A myasthenic crisis is an emergency condition that needs to be treated quickly. The goal of treatment is to make your muscles stronger so you can breathe better. Treatment may prevent your lungs from failing. You may need the following:
- Breathing support:
- Endotracheal tube: This is also called an ET tube. It is put into your mouth or nose to keep your airway open. It may be attached to a ventilator to help you breathe, and you may get extra oxygen through your ET tube. You will not be able to talk while the ET tube is in place.
- Bilevel positive airway pressure: This is also called a BiPAP. It is a device that helps you breathe easier.
- Suctioning: This may help remove secretions from your airway so you can breathe easier.
- Anticholinesterase medicine: This medicine helps improve energy and strength.
- Immunosuppressives: This medicine is used to slow down your immune system and slow the progression of myasthenia gravis.
- Immune globulins: This is given as a shot or an IV infusion to help your immune system. Each infusion can take 2 to 5 hours.
- IV fluids: These may be given to prevent your blood pressure from becoming too low. IV fluids may also help replace any lost fluids and electrolytes (salts) from your body. Conditions such as a fever may cause you to lose fluids from your body.
- Plasma exchange: This is a procedure that removes plasma from your blood and replaces it with plasma from a donor. Liquid saline may also be used to replace your plasma.
What are the risks of a myasthenic crisis?
Use of a ventilator to help you breathe may cause an infection or damage to your lungs. The catheter tube used during plasma exchange may cause an infection. Myasthenia gravis increases your risk for abnormal heartbeats or a blood clot in your lungs. If a myasthenic crisis is left untreated, your breathing muscles may continue to weaken. It may be very hard for you to breathe on your own, and your lungs may stop working. This is life-threatening.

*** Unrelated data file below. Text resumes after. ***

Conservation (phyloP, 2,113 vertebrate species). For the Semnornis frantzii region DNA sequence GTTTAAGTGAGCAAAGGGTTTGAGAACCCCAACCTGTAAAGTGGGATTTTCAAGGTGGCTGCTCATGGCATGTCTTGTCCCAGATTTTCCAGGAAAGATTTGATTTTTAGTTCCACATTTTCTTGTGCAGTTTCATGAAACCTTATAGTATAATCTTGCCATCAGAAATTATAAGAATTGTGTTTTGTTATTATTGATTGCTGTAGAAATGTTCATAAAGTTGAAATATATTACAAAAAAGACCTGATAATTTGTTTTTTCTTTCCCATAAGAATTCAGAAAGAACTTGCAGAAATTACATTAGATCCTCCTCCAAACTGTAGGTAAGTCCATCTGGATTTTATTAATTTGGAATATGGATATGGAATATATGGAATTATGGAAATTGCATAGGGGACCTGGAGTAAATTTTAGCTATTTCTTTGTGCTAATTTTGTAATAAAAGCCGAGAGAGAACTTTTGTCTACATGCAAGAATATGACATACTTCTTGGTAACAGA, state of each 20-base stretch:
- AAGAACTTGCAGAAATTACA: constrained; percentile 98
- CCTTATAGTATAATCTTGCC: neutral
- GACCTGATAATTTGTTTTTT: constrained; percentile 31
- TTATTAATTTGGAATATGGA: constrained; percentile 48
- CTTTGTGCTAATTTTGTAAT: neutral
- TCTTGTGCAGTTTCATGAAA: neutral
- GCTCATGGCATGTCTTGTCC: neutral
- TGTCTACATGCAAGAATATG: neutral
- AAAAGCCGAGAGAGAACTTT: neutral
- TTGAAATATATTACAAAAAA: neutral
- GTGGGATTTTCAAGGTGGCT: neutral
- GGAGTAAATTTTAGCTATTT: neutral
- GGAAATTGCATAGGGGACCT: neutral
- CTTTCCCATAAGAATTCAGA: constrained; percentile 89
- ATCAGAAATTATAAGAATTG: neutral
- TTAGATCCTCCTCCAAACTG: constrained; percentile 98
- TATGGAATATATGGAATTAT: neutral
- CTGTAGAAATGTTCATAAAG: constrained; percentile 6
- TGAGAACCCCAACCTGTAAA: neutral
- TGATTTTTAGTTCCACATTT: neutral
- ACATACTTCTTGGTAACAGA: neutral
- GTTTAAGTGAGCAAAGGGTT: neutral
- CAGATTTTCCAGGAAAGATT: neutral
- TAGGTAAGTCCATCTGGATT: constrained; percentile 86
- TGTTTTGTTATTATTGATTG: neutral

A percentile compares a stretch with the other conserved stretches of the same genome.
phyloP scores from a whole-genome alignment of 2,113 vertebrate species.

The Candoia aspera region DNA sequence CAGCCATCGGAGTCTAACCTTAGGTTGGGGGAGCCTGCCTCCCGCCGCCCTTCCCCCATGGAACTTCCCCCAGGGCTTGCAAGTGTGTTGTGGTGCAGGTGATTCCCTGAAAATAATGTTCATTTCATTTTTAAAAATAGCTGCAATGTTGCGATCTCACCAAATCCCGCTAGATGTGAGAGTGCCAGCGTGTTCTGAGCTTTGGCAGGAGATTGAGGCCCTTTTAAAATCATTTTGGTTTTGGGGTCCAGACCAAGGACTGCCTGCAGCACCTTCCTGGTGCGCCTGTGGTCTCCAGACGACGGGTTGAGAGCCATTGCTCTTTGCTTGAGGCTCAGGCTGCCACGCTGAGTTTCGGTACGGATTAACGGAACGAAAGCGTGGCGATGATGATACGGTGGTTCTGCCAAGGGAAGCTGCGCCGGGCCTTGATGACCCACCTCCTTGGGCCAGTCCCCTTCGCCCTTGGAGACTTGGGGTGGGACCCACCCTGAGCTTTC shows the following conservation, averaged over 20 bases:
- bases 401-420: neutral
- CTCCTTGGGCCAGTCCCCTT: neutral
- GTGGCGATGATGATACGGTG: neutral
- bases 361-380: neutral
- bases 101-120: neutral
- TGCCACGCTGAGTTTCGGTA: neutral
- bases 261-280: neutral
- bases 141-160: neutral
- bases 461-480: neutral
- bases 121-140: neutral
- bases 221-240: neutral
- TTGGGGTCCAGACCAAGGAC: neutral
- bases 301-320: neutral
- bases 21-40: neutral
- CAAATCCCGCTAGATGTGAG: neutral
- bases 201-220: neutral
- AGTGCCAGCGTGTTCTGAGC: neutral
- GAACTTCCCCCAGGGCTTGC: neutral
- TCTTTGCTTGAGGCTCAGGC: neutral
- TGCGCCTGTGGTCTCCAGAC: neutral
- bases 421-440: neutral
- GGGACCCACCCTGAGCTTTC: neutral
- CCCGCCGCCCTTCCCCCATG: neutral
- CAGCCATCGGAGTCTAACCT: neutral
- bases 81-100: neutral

Where can I find support and more information?
- Myasthenia Gravis Foundation of America, Inc.
355 Lexington Avenue, 15th Floor
New York , NY 10017
Phone: 1- 800 - 541-5454
Web Address: http://www.myasthenia.org
When should I contact my caregiver?
Contact your caregiver if:
- You have loose bowel movements or an upset stomach after you take your medicine.
- You have a fever, cough, or a cold.
- You have morning headaches.
- You miss taking any of your medicines used to treat your myasthenia gravis.
- You have questions about your condition, medicine, or care.
When should I seek immediate care?
Seek care immediately or call 911 if:
- You suddenly have trouble breathing or swallowing.
- You suddenly have trouble talking.
- Your symptoms worsen even after you take your medicines.
Care AgreementYou have the right to help plan your care. Learn about your health condition and how it may be treated. Discuss treatment options with your caregivers to decide what care you want to receive. You always have the right to refuse treatment. The above information is an educational aid only. It is not intended as medical advice for individual conditions or treatments. Talk to your doctor, nurse or pharmacist before following any medical regimen to see if it is safe and effective for you.